The exact process in which this occurs is not known. Although, it is thought that swelling and virus particles invading the cochlea can cause damage either directly via the virus or indirectly due to the immune response. 

Rubella

Rubella, or German measles, is a contagious virus that can occur during any stage of life. It is passed on through coming into contact with droplets of infected people (coughing and sneezing).

Some symptoms of Rubella include rash, fever, swollen glands and headache. It can result in sensorineural hearing loss as the virus directly attacks the cochlea, hair cells, and nerve fibres. 

Measles

Measles is a contagious virus. Infected people often present with fever, rash, cough, and conjunctivitis symptoms. It is passed on through coming into contact with droplets of infected people (coughing and sneezing). 

Measles mostly results in sensorineural hearing loss affecting both ears and can be quite severe. 

It is known that the virus invades the cochlea and causes deterioration of the delicate structures important for hearing. It can also affect the middle ear, leading to fluid build-up behind the eardrum. This is thought to occur due to an inflamed Eustachian tube, which leads to a blockage preventing aeration and drainage. 

Chickenpox and Shingles (Varicella Zoster Virus)

Chickenpox and shingles are contagious viruses passed on through contact with droplets of infected people (coughing and sneezing) or touching the lesions/blisters.

Symptoms of chickenpox and shingles include fever and rash. 

High-frequency sensorineural hearing loss results from these infections and is usually present in one ear of varying degrees. Tinnitus can also result from damage to the cochlea (hair cells) and auditory nerve. 

Mumps 

Mumps is a virus similar to measles and is passed on through contact with droplets of infected people (coughing and sneezing).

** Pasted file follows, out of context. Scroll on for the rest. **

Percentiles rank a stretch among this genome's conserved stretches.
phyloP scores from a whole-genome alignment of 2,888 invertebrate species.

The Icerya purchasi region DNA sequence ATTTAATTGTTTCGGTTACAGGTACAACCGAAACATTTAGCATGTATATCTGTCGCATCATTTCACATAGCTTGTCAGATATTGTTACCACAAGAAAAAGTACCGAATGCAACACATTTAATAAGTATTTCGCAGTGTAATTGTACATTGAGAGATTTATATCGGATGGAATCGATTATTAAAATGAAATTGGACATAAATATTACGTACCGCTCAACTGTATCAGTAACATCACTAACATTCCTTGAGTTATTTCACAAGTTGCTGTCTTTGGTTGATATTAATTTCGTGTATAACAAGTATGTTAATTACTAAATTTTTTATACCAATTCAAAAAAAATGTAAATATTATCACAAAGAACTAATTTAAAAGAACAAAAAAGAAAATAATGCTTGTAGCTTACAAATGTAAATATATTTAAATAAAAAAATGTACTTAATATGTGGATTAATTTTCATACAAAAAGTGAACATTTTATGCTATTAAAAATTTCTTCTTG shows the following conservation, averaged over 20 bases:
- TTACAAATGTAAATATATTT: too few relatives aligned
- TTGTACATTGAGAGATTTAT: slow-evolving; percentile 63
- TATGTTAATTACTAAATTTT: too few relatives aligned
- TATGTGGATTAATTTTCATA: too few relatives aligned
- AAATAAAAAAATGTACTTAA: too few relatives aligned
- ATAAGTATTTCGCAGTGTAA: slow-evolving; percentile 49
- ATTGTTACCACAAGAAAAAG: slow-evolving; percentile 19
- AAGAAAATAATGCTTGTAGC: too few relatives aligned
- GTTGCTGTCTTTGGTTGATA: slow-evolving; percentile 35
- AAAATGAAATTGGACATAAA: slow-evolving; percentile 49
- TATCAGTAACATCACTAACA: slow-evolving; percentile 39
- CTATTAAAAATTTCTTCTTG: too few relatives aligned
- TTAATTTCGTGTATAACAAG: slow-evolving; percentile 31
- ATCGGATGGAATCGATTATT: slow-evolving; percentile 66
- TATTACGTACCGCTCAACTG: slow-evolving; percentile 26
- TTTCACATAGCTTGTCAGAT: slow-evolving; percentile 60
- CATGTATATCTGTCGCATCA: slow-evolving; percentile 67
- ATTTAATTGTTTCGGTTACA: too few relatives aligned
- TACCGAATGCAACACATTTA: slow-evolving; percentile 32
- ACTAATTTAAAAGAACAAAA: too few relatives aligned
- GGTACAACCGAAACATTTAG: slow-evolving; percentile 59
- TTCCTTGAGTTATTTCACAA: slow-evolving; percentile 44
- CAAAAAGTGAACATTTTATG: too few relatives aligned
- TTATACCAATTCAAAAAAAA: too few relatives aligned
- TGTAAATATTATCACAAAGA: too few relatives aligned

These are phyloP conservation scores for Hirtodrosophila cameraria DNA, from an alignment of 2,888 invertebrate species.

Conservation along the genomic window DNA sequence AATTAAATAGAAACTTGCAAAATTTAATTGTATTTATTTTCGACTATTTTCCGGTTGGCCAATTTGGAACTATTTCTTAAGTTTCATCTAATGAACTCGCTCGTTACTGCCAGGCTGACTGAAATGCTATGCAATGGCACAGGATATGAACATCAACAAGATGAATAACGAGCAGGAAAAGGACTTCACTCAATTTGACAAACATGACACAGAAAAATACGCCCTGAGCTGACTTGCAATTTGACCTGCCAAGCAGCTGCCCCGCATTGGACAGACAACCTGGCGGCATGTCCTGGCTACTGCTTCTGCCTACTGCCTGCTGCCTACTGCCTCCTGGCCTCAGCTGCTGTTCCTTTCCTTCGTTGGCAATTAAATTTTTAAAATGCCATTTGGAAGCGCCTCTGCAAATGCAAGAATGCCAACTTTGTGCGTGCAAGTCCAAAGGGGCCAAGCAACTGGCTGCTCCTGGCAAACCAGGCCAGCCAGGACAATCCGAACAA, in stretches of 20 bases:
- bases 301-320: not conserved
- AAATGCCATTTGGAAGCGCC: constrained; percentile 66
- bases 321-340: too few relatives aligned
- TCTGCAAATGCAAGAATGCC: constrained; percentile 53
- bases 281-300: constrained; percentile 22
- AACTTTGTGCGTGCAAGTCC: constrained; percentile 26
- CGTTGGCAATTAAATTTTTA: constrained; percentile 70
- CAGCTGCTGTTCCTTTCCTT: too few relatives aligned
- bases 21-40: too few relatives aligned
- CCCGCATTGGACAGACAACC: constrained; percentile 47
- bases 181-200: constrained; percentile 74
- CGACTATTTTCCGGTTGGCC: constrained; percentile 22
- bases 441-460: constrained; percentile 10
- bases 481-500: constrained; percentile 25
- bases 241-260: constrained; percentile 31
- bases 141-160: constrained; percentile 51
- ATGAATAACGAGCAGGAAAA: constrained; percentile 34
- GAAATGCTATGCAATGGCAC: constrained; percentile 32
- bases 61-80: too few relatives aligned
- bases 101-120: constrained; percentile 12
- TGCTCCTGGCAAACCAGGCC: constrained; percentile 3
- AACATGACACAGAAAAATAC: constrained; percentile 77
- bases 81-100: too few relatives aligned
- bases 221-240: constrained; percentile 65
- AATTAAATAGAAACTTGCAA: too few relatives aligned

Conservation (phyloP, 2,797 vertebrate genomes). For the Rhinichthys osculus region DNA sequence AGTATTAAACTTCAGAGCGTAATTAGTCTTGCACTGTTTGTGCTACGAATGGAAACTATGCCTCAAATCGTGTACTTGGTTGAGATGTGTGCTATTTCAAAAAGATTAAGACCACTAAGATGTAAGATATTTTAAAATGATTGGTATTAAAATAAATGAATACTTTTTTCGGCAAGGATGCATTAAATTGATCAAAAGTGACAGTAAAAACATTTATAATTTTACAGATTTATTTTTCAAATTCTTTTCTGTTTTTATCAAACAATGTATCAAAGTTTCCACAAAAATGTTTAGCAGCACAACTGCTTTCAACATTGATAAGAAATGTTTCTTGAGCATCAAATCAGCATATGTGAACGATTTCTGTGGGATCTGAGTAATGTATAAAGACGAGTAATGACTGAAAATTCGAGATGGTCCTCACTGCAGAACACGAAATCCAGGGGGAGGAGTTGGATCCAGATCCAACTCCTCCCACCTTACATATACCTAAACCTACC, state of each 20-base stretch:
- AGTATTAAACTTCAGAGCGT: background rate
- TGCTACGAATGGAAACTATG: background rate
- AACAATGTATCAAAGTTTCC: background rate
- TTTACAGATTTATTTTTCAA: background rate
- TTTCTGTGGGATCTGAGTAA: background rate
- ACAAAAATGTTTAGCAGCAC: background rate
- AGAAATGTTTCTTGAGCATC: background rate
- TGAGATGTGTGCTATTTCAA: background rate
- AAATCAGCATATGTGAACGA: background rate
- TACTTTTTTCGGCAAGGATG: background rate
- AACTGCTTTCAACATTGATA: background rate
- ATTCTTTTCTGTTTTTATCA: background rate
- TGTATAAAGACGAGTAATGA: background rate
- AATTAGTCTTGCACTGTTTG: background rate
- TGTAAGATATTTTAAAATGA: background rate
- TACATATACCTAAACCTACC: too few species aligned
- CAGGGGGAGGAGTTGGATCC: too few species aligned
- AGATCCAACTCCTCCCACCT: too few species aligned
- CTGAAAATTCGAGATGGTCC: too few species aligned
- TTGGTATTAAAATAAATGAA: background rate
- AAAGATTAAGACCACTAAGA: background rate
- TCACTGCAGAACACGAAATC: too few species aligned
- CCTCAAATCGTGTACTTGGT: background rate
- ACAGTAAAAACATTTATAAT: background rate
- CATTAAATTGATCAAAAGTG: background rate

People often experience inflamed glands and flu-like symptoms. 

Mumps can lead to sensorineural hearing loss, most often in one ear, but can recover. In some cases, it can be permanent. 

Human Immunodeficiency Virus (HIV)

HIV is a virus that presents with symptoms such as fever, sore throat and headache. It can result in either conductive hearing loss, sensorineural hearing loss or mixed hearing loss. 

Conductive hearing loss can occur for several reasons, including a build-up of fluid in the middle ear and growth in the middle ear. 

Sensorineural hearing loss can occur either due to the virus damaging the inner ear, making one more susceptible to infection, or the use of medication that can damage the ear/hearing. It may affect one or both ears and may occur suddenly or gradually over time. 

In Summary 

Hearing loss can occur due to meningitis and other infections at any stage of life. 

These infections commonly affect the cochlea or hearing nerve. However, hearing loss can also result from damage to the outer or middle ear. 

One way to protect yourself and your children against these infections and the resulting hearing loss is to get vaccinated. 

However, if you think you or your child has developed hearing loss from one of the infections and have been referred by an audiologist to get hearing aids, look no further than EarDeals.

We offer a wide range of affordable and quality hearing aids to suit all needs. 

Visit our website to browse our range or contact us for more information.